If learning a new social media platform, building a following and developing a strategy gives you a headache, Laura Perry may have the prescription to ease the pain. According to Perry, director of communications for the UCLA School of Nursing, setting goals and objectives for the results you would like to see on Twitter is the first step you should take when developing a Twitter strategy. Perry will elaborate on building a following, creating engaging content and more at PR News’ Twitter Conference on November 10 in Las Vegas. Perry, along with RF Binder’s Nada Arnot and SquareTrade Inc.’s Priya Shah, will speak on the panel "How to Get More (and the Right) Followers."
PR News: What are the core elements of an effective Twitter PR strategy? â€¨
Laura Perry: Once you have determined that Twitter is an important tool in your communications tool box, setting a Twitter PR strategy is really no different than setting a strategy for any other communication channel—whether it is for other social media activities or traditional tools. First, set goals and objectives that fit with the rest of your communication plan (what do you want to see happen with Twitter). Determine how you are going to use Twitter—if you are going to be a follower, listener, responder, content curator or you’re developing original content or a combination of all those things. Next, do some research. What is the conversation regarding your industry and what are your competitors, subject matter experts or consumers doing or talking about? For example, we are a nursing school, not a retail brand, so we don’t have consumers talking about us. Our focus is on healthcare and how we can be positioned as a leader. Next, follow people who are interested in your field/business/industry. Find your voice (are you the brand or are you speaking on behalf of the brand). Then, join the conversation. Finally, measure your results.â€¨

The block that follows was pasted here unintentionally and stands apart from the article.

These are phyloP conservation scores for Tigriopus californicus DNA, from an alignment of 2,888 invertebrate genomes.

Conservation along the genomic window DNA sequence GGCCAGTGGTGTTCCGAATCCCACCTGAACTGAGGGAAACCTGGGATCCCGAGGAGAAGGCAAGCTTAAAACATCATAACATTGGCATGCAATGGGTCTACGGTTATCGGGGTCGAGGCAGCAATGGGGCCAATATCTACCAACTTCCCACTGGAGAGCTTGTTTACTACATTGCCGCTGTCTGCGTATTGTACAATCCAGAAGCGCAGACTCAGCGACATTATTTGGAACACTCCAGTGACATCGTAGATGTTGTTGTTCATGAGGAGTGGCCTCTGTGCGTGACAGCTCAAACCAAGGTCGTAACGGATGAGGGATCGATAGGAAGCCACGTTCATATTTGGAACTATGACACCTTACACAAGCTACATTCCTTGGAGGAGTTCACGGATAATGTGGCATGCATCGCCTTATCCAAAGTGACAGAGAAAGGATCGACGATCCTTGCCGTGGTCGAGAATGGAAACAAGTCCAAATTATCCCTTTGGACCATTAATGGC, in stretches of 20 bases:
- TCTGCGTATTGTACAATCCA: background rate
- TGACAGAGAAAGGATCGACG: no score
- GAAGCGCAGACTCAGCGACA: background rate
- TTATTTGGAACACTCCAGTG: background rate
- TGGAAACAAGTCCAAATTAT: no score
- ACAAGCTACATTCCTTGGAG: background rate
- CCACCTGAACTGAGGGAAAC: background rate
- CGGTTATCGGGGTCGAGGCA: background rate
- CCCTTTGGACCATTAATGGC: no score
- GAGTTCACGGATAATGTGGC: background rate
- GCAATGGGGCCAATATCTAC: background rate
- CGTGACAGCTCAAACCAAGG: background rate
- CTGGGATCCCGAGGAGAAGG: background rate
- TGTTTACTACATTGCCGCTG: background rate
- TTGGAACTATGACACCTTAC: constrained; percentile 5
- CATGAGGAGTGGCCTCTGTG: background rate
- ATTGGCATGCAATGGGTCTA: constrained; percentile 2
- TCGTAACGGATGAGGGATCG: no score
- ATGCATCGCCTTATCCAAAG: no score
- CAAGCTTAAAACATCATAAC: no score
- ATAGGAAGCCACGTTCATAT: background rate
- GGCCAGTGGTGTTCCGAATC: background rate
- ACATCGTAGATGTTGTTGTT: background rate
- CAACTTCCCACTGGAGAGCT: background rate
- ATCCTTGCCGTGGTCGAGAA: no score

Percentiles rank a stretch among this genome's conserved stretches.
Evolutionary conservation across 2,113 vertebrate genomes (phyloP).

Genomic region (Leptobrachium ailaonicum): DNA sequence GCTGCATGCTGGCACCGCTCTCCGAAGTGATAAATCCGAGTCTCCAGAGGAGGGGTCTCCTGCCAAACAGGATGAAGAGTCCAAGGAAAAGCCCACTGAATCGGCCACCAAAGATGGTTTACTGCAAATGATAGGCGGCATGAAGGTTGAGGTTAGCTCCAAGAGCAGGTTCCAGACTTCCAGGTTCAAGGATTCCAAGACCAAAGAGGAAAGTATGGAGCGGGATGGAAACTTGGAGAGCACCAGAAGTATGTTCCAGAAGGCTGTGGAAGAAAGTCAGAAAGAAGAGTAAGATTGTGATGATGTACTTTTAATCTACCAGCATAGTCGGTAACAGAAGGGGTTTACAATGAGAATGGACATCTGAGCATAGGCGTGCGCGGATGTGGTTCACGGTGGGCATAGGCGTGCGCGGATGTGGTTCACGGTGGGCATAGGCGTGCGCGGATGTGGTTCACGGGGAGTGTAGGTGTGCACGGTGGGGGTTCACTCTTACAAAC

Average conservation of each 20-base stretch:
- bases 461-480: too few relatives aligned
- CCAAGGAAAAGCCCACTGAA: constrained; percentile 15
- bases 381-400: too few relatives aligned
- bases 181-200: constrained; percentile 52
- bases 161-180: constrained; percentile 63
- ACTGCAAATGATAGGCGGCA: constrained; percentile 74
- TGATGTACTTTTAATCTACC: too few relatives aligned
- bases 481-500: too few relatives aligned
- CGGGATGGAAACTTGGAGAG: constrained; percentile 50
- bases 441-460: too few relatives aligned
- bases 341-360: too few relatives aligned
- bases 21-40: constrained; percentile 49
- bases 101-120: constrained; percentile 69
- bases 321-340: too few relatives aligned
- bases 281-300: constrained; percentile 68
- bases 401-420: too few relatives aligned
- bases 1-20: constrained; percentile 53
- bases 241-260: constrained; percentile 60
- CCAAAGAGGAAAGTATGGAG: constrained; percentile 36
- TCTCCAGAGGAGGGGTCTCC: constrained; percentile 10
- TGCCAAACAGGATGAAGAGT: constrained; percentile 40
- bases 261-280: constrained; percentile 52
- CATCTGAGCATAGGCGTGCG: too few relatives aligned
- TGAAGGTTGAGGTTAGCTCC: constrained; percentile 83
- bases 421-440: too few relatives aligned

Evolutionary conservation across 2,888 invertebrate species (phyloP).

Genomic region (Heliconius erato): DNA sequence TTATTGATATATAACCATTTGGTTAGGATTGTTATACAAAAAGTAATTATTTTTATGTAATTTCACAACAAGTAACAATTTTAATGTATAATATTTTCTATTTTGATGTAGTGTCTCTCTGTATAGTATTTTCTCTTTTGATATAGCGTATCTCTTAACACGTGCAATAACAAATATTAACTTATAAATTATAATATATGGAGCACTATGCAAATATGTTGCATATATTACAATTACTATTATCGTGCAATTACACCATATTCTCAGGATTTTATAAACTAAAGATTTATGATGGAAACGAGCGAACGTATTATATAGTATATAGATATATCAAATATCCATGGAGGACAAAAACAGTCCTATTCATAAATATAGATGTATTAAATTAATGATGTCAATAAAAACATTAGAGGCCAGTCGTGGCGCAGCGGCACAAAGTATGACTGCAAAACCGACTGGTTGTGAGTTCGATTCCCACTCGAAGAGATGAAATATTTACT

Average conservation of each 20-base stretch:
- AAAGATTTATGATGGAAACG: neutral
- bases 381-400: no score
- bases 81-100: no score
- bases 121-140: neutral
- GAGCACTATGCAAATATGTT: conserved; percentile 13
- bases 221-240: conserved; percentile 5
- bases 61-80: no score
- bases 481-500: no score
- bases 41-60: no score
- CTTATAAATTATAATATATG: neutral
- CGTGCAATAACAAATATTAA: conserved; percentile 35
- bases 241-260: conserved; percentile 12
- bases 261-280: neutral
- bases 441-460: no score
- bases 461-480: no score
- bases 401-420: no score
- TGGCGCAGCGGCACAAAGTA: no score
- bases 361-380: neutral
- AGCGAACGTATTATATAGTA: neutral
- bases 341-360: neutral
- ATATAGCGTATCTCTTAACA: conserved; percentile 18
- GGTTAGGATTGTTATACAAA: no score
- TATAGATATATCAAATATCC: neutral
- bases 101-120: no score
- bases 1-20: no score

PR News: How do you keep your fans engaged with your brand on Twitter?
Perry: Here are three different ways to keep fans and followers engaged through Twitter:â€¨
Give them content that is thoughtful, interesting and original. The more original or useful, the more likely it is that it will be retweeted by others, picked up by content curators or gain you more followers.â€¨
Host a tweetchat. You can position yourself as an expert or an aggregator of important information by hosting a tweetchat on a regular schedule or around an important topic.â€¨
Prompt consumers to participate. If you are a business, it is a great way to connect with people who are interested in your business.â€¨
PR News: How often do you post new content or engage with your followers on Twitter? â€¨
Perry: I post original content several times a week and retweet everyday—several times a day. I tweet professionally as the UCLA School of Nursing. Our brand is “Nursing reimagined. Nursing redefined.” I want people to be thinking about nursing in the larger context of healthcare, not just as they are portrayed in the media. We have faculty and nurse researchers that are doing amazing work, and our Dean has become a real thought leader in healthcare reform. I am creating original content and retweeting information that would get us noticed as experts.
PR News: How many staff are assigned to social media and much time are you spending a day on Twitter efforts? â€¨
Perry: There are two of us that tweet—I have a student worker and then myself. We are on Twitter a couple of hours everyday—but at different times: first thing in the morning, then midday and shortly before I go home. â€¨â€¨
Attend PR News’ Twitter Conference on November 10 in Las Vegas and learn more from social media leaders like Laura Perry.